Paul Klee (1879-1940) continued the modernist trend toward abstraction. Klee is harder to categorize, but was influenced by the Expressionists, Cubists, Surrealists, and Orientalists. In his painting Bust of a Child (1922), we can see the child-like simplification of the human form. Compare his painting to my photo Pilgrim Woman. As I was walking one day, I recognized a naive portrait of a pilgrim, which was akin to Klee’s paintings. In other words, Klee taught me how to recognize and appreciate this simple portrait.
Abstract Expressionism (1940s), the first American art movement to achieve international acclaim, putting New York at the center of the art world, continued to push art away from accurate representation. Most Abstract Expressionist paintings were truly abstract art, in the sense that they are non-representative, having no figure or form. Willem de Kooning (1904-1997), however, did represent figures in his art but in a even more distorted form to capture mood. Compare his painting Woman (1950) to my photo Apparition, a face I saw in the remnants of a torn sticker. My photo has similar approach to form, mood and color.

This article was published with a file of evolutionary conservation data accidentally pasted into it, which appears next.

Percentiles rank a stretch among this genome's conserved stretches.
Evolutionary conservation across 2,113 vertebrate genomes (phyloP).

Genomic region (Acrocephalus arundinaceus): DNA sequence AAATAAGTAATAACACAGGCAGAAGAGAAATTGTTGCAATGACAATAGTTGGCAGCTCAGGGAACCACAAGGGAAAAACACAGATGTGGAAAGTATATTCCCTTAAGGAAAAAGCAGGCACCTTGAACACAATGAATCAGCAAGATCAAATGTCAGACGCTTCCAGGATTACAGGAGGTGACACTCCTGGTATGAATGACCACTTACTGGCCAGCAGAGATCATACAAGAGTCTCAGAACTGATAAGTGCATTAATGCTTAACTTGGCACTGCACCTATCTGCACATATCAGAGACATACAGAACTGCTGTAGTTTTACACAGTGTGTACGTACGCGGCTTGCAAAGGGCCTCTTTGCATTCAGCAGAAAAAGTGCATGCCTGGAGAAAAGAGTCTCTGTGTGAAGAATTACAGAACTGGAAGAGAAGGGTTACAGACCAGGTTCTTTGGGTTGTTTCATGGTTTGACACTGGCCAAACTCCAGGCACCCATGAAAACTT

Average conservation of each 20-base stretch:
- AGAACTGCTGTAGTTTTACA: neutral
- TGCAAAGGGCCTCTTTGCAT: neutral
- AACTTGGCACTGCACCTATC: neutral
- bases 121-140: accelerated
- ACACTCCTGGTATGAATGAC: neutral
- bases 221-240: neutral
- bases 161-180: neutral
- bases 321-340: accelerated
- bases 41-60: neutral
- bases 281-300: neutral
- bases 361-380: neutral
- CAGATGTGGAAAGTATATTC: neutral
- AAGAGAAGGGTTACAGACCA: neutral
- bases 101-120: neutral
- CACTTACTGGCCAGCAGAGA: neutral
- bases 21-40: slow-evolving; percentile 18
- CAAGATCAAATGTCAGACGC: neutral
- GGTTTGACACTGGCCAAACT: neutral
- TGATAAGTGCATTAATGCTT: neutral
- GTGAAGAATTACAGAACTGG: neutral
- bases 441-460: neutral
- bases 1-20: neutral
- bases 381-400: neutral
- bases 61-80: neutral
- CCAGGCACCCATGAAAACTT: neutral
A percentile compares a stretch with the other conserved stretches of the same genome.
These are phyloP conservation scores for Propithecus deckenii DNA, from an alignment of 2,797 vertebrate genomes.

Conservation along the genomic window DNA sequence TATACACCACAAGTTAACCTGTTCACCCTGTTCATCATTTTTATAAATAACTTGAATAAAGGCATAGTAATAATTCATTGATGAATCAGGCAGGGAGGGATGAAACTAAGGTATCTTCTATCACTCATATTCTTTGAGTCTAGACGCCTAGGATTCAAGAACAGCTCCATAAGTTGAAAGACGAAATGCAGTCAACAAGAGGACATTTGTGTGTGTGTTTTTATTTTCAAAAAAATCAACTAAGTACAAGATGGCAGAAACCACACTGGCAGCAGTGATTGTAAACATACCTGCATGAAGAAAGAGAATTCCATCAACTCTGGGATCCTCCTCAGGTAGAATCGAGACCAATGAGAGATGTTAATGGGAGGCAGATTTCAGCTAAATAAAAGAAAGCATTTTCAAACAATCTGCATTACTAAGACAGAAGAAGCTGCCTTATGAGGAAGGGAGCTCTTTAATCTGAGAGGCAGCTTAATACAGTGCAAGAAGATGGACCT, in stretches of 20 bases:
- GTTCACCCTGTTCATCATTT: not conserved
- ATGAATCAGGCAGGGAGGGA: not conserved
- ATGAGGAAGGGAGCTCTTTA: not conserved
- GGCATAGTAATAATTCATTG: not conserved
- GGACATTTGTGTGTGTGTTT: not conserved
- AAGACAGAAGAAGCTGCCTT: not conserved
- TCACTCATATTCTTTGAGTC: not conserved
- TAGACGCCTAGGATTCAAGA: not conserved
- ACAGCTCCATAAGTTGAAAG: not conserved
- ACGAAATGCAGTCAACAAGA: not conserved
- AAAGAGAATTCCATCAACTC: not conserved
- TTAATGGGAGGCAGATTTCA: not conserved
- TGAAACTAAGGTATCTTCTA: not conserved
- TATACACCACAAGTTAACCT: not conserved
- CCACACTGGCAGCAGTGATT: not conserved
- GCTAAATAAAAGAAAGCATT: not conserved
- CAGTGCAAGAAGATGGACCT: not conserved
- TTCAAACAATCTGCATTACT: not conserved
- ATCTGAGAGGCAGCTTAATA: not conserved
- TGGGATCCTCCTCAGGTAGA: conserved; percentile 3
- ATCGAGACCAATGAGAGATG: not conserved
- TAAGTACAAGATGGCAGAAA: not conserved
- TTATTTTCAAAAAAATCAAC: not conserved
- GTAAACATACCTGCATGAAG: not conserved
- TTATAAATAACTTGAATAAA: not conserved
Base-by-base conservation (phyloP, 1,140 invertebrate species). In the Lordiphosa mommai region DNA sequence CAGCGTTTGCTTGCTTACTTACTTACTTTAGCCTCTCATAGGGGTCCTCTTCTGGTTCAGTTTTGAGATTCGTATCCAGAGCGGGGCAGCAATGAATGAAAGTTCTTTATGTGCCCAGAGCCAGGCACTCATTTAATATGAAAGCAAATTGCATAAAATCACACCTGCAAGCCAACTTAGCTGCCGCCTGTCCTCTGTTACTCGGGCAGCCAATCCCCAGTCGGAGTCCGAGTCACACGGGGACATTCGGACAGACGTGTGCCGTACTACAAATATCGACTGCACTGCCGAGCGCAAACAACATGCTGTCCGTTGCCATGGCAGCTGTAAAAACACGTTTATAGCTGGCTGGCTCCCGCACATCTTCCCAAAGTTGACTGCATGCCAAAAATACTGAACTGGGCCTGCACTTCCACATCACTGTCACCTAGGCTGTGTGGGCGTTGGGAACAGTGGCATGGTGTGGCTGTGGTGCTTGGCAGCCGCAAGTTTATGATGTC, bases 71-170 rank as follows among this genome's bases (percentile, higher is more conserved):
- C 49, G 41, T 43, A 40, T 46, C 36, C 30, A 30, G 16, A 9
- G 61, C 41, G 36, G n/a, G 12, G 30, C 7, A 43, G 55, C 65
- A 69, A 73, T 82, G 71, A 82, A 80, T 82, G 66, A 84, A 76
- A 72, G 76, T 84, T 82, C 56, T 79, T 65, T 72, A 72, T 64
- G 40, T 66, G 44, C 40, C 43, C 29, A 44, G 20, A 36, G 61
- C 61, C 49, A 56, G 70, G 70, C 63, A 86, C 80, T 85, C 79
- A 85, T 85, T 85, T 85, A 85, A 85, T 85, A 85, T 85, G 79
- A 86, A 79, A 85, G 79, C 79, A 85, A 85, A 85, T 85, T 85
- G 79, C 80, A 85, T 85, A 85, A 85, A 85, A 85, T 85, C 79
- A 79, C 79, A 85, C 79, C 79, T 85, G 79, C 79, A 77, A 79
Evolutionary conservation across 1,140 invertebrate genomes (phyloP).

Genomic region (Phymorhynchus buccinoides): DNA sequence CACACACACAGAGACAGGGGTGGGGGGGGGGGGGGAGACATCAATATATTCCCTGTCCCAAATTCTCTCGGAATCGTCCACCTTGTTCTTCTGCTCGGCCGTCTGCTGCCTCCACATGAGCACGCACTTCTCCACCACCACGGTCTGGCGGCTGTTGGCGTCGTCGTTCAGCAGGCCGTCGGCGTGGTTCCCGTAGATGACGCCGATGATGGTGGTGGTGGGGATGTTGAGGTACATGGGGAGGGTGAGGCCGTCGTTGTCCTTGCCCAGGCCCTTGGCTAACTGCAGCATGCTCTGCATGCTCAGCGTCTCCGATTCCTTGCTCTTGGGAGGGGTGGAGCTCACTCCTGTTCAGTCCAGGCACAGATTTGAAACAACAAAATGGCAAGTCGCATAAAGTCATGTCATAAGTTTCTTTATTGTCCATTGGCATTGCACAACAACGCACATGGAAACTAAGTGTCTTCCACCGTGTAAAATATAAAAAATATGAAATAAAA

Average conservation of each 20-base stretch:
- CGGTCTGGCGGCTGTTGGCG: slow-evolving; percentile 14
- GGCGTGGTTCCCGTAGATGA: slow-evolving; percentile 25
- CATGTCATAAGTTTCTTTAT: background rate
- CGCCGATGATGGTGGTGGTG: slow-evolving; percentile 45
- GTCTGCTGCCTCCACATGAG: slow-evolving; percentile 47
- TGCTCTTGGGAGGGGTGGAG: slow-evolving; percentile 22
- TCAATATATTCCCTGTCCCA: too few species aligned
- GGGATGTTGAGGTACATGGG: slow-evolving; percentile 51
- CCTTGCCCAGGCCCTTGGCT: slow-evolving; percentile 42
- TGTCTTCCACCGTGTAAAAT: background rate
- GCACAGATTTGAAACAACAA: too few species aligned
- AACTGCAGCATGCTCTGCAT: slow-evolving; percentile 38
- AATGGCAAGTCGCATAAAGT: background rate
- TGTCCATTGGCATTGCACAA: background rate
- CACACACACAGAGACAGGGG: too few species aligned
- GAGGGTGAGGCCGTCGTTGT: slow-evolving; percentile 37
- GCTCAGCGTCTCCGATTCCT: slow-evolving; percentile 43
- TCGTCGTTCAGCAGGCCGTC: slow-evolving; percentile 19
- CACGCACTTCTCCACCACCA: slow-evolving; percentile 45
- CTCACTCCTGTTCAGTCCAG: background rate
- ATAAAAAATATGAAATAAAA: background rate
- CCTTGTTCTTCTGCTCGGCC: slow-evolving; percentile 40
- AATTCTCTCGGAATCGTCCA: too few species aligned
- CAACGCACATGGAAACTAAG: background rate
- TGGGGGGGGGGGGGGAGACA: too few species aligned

Jasper Johns, Jr. (1930- ) is often called a Neo-Dadaist rather than a pop-artists. Although he incorporated figures from pop culture, including flags, numbers, letters, and targets, his canvases were more painterly than those of the pop artist, who prefer more flat colors. Compare his Figure 8 (1959) with my Number 6, which was a number on the side of buoy at the San Pablo Yacht Club. You can see barnacles in the number. Johns taught me to appreciate the shape of numbers and the joyous play of colors.
As you can see, modern art has had an impact on my photographs. These painters have taught me to see the world more richly, and I have tried to translate some of their vision into photography. What about you? Which painters have influenced your photography?
(Follow Ronosaurus Rex on Instagram. See and read more about his photos in Photo versus Metaphoto: Ronosaurus and Omarrr on Instagram and Reading the City as Text: San Francisco’s Urban Landscape. Check out his abstract photos in the book #abstract.)